But here’s the biggest benefit of all, especially for those who have been chasing this goal for ages. As explained by coach and nutritionist Martin Berkhan, the creator of Leangains:

The secret benefit of being lean is that it’s an immense time saver.

Be honest with yourself: if you’re on a diet, you spend a fair amount of time thinking about it. Being perfectly content saves up an astounding amount of mental energy. Gone are the worries, doubts and obsessions about diet, weight and all other issues pertaining to reaching your goal. The itch is gone. No need to scratch it anymore.

But that void needs to be filled with something. You will suddenly rediscover new interests and hobbies – I did. Don’t fill the void with more training. Fill it with reading, family, friends or whatever you like. Learn to be content once your ultimate goal is reached. Set new goals, but learn to accept slower, gradual progress.

This doesn’t necessarily apply to everyone. Many people are perfectly content with never achieving the required levels of leanness. But if this has been one of your lifelong goals, maintaining a six pack allows you to put the obsession to rest. Fitness becomes less of a priority and more something you just “do.” And that, ironically, is the best way to incorporate fitness into your life.

This story has been updated since its original publication.


    • Depends how built your physique is. Generally 10% is the accepted amount for significant visibility.

  • On that last one, timesaver, are you KIDDING ME??? HA!

    For some of us, not gaining weight requires a constant vigilance not unlike Pyne’s obsessive calorie counting as reported in the newspapers today. I slip up and go over 1000-1200 calories a day, and I gain. I’m currently trying to get rid of 10kg that mysteriously appeared over the past 18 months of not counting.

    Telling me to lay off the chips won’t work, as I don’t eat them. Sweets? I have one chocolate covered biscuit per week on Saturday afternoon, but other than that, I don’t eat them. My snack today? Walk more? My fitbit already says I hit 9500 steps on average daily, AND, exceed that a couple times a week by 50% or more. If I watch carefully, I can keep from gaining, but I certainly can’t take my eyes off calories or the scale. If I do, I eventually look, and there are kilos to get rid of, which necessitates for me living on tuna and unflavoured salads for a few months. I live alone, and have for most of the past 15 years, so what’s skewed are my portion sizes. I know that, but can’t make portionising an unconscious activity. For me it requires LOTS of focus, weighing food, etc. So, no, NOT a timesaver for some of us, at all. The timesaver is not bothering with getting or staying lean in the first place, but that doesn’t lead to good outcomes in other ways.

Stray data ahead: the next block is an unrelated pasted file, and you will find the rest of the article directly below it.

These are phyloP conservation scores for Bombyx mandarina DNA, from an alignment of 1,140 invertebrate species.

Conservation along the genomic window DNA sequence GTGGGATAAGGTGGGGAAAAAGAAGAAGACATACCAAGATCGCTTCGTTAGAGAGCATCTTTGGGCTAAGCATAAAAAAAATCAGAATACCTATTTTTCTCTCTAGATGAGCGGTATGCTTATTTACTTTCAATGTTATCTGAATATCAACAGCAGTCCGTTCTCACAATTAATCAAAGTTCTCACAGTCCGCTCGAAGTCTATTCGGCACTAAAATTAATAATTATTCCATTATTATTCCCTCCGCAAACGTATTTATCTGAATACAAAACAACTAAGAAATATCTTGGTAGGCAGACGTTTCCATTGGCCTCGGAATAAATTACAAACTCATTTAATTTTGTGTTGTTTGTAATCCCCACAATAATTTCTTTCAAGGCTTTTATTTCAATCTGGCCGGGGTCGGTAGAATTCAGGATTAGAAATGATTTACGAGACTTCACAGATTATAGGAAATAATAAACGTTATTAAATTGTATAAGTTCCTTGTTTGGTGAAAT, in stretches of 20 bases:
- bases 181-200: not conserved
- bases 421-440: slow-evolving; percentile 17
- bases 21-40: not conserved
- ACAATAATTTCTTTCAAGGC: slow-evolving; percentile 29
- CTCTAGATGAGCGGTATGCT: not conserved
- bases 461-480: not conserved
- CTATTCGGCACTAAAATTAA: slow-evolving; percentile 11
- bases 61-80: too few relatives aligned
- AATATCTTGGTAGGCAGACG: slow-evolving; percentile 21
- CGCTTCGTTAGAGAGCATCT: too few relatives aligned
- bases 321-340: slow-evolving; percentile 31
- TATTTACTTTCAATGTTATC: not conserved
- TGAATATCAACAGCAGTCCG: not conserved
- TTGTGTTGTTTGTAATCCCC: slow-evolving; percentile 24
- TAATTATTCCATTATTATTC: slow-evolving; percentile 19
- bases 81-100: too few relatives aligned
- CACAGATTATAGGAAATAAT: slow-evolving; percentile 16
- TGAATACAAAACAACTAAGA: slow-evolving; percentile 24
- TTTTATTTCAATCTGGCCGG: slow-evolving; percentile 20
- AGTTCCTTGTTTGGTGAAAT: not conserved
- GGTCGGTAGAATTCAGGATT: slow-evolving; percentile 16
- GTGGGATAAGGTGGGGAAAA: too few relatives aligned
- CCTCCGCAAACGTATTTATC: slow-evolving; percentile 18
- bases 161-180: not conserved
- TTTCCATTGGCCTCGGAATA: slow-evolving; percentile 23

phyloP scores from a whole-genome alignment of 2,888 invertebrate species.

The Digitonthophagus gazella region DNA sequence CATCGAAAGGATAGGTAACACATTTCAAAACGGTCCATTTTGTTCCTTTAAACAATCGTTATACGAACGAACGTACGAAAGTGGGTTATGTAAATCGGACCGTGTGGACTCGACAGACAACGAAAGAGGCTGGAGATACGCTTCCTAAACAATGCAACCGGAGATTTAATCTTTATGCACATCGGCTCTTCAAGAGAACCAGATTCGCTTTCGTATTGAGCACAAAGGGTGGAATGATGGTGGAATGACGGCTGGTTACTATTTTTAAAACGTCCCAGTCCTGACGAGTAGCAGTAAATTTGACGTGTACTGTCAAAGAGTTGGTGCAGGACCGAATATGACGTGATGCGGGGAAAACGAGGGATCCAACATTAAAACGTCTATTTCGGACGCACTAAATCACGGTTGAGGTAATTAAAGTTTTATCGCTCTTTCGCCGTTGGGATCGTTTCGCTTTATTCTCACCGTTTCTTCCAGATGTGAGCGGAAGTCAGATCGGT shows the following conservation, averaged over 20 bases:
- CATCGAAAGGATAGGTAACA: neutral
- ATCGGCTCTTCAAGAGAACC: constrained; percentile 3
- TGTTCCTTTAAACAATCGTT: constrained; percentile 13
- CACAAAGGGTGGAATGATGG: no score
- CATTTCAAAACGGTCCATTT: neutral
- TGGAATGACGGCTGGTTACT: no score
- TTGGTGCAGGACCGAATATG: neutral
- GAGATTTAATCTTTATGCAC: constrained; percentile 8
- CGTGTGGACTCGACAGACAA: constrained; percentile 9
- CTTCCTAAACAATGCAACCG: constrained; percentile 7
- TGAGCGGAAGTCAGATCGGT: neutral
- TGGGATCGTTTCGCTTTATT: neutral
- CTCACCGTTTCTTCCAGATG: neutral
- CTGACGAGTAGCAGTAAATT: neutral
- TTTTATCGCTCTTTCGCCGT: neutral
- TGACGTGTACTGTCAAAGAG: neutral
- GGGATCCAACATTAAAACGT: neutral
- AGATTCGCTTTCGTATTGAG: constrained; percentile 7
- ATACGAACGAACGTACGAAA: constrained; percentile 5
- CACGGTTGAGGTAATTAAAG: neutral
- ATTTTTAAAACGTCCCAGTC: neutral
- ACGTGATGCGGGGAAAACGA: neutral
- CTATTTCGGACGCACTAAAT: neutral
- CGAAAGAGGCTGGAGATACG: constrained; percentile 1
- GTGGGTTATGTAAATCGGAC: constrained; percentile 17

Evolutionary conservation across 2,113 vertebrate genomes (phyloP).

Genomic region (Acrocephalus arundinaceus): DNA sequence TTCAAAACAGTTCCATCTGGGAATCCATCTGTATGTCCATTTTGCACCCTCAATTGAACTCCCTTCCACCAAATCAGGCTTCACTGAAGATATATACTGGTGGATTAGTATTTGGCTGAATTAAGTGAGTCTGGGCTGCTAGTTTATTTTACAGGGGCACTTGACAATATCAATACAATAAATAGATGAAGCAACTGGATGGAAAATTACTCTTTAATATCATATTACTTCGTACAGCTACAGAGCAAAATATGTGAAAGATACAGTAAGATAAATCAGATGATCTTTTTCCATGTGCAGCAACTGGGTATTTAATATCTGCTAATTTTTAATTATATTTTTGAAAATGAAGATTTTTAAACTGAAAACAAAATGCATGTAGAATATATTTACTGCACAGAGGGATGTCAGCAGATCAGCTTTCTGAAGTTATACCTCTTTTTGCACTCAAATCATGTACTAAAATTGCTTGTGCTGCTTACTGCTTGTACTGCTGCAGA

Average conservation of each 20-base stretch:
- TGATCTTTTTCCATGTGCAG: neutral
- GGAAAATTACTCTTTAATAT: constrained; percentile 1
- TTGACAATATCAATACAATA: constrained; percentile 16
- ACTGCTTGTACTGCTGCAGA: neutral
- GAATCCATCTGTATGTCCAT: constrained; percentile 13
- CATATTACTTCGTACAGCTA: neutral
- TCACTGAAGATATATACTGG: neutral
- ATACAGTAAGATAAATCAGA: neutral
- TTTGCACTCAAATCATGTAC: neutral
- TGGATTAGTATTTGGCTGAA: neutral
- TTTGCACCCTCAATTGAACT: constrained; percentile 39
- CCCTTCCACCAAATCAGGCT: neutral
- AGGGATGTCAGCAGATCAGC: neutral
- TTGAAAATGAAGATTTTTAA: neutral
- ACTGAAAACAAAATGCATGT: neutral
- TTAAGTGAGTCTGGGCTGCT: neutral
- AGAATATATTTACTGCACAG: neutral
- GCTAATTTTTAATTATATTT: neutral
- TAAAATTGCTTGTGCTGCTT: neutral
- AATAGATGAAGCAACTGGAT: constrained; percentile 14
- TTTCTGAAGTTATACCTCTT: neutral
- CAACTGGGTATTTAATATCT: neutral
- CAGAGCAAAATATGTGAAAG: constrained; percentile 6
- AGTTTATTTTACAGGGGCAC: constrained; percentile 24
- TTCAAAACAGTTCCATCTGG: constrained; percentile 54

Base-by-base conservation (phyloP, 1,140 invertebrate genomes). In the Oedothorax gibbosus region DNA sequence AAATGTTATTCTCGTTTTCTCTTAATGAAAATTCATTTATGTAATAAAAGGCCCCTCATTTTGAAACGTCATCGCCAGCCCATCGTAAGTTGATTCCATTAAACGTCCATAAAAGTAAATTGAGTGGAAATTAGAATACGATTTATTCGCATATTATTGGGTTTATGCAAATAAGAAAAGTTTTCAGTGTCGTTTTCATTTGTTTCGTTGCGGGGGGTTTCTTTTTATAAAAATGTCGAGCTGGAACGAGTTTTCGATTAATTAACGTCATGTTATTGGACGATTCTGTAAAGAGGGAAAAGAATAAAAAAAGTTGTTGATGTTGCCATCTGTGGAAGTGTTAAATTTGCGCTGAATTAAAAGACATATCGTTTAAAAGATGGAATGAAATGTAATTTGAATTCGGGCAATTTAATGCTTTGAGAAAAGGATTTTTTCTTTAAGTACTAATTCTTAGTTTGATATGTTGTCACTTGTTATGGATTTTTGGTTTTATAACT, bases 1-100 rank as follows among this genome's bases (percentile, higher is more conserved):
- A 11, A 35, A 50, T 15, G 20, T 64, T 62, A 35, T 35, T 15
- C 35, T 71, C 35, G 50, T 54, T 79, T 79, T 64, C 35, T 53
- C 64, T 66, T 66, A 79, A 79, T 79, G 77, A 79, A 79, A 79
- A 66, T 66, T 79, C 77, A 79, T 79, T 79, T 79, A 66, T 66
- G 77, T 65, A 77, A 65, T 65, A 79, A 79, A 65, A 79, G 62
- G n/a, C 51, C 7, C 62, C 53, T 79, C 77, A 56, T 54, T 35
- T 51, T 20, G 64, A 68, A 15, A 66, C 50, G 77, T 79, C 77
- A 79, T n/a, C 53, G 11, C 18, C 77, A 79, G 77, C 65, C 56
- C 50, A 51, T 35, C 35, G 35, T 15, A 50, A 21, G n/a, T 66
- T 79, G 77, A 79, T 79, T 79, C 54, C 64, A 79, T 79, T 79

• I think he was making a comparative statement. The dedication to lose body fat is much higher than the dedication to maintain body fat. The dedication to maintain body fat is much higher than the dedication to non -purposefully gain body fat.

      I kinda get the impression that you take the ‘10000’ steps benchmark a bit too seriously. If your fitness highpoint is hitting 15000 steps some days then you probably need to lift. Especially if you are dieting at 1000-1200 calories (if you are a girl then I’m uncomfortable but if you are a guy then we are talking serious issues).

      It is hard though bro, totally. If I don’t keep an eye on my diet I can easily put on a bit of body fat. My cuts are much harder than my maintenance periods though.